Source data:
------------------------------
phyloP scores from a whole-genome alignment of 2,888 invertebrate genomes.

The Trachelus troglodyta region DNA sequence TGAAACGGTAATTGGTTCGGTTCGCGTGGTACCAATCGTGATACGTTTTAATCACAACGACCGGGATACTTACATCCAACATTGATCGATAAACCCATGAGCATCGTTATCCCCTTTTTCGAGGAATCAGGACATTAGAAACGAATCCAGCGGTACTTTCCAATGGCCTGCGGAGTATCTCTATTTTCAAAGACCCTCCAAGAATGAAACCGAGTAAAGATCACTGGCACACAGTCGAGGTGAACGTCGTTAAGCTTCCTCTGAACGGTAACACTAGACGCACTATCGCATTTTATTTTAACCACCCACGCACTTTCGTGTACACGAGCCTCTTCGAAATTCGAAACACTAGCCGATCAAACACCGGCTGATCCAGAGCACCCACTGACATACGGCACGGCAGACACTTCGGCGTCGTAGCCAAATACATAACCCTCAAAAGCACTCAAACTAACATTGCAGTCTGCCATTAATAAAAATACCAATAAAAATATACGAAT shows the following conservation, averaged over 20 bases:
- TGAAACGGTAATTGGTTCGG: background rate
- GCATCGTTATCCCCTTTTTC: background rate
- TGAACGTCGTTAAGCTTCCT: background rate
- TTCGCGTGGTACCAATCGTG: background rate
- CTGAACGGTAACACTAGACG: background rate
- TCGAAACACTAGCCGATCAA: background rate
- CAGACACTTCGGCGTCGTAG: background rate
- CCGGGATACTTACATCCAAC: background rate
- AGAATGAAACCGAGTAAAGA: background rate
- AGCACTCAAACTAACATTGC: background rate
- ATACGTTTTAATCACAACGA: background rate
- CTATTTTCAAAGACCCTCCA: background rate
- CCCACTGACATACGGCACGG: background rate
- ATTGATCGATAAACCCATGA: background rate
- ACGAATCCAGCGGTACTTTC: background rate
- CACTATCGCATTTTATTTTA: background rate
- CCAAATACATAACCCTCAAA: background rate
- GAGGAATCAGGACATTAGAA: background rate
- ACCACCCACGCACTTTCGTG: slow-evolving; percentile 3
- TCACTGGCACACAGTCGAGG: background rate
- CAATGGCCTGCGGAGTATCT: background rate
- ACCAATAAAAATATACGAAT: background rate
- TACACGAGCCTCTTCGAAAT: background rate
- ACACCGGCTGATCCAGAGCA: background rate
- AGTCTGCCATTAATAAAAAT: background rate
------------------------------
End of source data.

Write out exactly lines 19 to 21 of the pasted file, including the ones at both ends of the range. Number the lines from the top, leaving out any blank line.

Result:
- CCAAATACATAACCCTCAAA: background rate
- GAGGAATCAGGACATTAGAA: background rate
- ACCACCCACGCACTTTCGTG: slow-evolving; percentile 3